The men are apparently convinced the cartouche identifying Khufu as the creator of the Great Pyramid at Giza is a fake, and they hoped to do an analysis on the pigments to prove they were not as old as the pyramids themselves. In essence, they claimed, pharaoh Khufu simply put his name on (and took credit for) pyramids that had been built thousands of years earlier by people from the legendary city of Atlantis. They accuse mainstream archaeologists of covering up — or willfully ignoring — evidence pointing to non-Egyptian origins of the pyramids.

The conspiracy theories that Goerlitz and Erdmann endorse did not appear in a vacuum; instead, they have been widely promoted by best-selling authors such as Erich von Däniken, who wrote "Chariots of the Gods?" first published in 1968. Such authors claim the true builders of the pyramids were not ancient Egyptians but instead others, like extraterrestrials or residents of the legendary Atlantis. While "alternative history" and "ancient astronaut" theorists such as von Däniken do not explicitly endorse vandalism of any Egyptian sites, Goerlitz and Erdmann's actions were clearly driven by belief in such theories. (Ancient-astronaut theorists propose, unscientifically, that extraterrestrials intelligently designed humans.) (...)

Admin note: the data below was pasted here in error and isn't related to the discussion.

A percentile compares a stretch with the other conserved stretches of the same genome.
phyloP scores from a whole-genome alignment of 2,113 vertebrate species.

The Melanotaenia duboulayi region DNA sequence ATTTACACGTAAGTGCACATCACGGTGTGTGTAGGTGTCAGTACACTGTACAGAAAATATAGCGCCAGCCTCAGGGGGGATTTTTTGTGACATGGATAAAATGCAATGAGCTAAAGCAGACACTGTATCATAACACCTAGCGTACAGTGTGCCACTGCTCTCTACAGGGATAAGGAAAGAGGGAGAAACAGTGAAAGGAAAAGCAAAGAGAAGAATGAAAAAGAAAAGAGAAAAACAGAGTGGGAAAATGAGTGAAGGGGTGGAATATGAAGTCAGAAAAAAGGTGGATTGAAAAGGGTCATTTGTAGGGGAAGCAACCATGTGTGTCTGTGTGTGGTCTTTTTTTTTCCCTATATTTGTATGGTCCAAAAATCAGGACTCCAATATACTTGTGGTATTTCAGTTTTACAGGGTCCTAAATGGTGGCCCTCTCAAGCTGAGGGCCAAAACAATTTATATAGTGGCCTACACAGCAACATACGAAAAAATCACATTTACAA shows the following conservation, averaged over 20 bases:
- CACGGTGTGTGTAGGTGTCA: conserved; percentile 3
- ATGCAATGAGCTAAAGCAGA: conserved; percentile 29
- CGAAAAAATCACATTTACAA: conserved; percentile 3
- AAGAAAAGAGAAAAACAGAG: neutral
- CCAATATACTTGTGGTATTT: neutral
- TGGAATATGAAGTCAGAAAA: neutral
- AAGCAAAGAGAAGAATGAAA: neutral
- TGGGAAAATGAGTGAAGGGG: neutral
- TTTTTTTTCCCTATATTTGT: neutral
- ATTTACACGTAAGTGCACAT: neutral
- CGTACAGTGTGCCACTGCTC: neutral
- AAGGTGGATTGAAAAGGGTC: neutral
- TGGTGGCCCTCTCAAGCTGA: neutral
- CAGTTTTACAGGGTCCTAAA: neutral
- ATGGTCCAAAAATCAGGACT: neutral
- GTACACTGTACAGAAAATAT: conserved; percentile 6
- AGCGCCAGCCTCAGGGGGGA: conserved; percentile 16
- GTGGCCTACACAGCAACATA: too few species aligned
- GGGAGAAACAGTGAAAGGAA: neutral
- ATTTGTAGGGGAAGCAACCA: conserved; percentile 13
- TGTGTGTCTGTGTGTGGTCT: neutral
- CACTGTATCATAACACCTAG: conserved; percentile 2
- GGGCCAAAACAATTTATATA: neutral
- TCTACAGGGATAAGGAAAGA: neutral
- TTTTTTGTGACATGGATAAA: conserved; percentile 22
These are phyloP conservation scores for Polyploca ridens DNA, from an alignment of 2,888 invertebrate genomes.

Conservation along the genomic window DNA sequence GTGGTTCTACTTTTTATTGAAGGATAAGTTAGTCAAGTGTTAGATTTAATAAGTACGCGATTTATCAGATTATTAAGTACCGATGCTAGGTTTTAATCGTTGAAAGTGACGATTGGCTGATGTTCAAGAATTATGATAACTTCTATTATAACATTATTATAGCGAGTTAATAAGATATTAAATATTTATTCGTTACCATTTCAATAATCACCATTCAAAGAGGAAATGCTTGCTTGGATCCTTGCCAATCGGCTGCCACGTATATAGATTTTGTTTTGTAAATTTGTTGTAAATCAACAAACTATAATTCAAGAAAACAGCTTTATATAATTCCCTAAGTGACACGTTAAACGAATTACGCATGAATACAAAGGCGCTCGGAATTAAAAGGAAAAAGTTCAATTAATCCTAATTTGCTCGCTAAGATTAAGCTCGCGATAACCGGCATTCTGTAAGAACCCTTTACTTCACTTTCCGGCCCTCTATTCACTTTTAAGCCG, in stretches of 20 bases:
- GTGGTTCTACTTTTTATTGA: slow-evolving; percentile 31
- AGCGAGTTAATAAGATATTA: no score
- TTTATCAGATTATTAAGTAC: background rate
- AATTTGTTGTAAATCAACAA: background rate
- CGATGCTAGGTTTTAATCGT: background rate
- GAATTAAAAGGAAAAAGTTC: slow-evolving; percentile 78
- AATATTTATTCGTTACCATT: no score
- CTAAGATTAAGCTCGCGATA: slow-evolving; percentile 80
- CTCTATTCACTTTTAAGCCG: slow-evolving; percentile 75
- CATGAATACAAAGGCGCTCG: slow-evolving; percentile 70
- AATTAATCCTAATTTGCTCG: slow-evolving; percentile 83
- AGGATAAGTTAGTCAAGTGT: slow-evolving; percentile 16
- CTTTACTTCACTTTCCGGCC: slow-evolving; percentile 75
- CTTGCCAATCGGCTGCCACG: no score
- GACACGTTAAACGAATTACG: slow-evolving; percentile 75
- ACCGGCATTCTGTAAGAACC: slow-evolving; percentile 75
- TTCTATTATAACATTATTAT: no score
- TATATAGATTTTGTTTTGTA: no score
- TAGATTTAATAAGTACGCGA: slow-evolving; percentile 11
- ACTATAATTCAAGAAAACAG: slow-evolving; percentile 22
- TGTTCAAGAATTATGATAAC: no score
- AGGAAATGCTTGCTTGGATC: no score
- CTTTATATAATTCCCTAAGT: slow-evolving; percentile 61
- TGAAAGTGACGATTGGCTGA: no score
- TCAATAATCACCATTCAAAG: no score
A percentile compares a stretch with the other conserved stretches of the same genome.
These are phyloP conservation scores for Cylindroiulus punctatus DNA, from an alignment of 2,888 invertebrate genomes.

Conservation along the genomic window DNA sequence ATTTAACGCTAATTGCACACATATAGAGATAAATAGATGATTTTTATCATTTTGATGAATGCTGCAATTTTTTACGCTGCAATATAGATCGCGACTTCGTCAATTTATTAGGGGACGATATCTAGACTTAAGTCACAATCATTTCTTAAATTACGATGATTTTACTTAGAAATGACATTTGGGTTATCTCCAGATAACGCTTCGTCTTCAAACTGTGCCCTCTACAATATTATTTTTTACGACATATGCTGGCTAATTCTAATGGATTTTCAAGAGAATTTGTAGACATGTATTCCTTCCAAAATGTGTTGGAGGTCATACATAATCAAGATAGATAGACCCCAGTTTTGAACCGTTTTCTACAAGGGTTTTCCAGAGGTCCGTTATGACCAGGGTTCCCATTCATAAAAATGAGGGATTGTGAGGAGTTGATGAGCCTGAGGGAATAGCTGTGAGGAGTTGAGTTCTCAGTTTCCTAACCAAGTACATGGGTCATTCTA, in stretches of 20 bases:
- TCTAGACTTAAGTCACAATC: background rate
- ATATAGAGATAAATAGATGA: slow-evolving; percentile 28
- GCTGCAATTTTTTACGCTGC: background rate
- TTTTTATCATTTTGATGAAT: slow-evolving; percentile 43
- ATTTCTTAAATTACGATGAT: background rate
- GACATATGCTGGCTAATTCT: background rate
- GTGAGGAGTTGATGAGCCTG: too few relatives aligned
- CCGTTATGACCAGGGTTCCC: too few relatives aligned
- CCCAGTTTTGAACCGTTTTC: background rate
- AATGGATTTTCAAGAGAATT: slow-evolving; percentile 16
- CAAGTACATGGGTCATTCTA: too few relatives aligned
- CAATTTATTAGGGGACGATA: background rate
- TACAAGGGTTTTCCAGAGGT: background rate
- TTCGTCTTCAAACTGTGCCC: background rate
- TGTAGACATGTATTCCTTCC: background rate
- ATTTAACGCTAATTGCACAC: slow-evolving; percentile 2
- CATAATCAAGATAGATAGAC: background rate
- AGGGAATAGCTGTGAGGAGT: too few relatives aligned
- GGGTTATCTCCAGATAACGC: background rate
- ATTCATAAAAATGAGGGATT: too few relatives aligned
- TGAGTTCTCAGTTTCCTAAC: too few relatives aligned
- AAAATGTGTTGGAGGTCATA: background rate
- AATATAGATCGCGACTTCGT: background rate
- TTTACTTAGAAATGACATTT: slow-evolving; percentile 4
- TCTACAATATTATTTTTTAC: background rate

well, we are descendants of amphibious extraterrestrials from a planet that orbits sirius, right?
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Posted: Feb 19, 2014 - 11:35am

Great Pyramid at Giza Vandalized to 'Prove' Conspiracy Theory

Two German men who visited the Egyptian pyramids in April 2013 now face criminal charges for their attempt to prove their "alternative history" conspiracy theories through vandalism. The men, Dominique Goerlitz and Stefan Erdmann, were joined by a third German, a filmmaker who accompanied them to document their "discoveries."

The men were allowed to enter the inner chambers of the Great Pyramid at Giza normally off-limits to the public and restricted to authorized archaeologists and Egyptologists. The group reportedly took several items from the pyramids, including taking samples of a cartouche (identifying inscription) of the pharaoh Khufu, also known as Cheops. Goerlitz and Erdmann, who are not archaeologists but have instead been described as "hobbyists," allegedly smuggled the artifacts out of the country in violation of strict antiquities laws, according to news reports.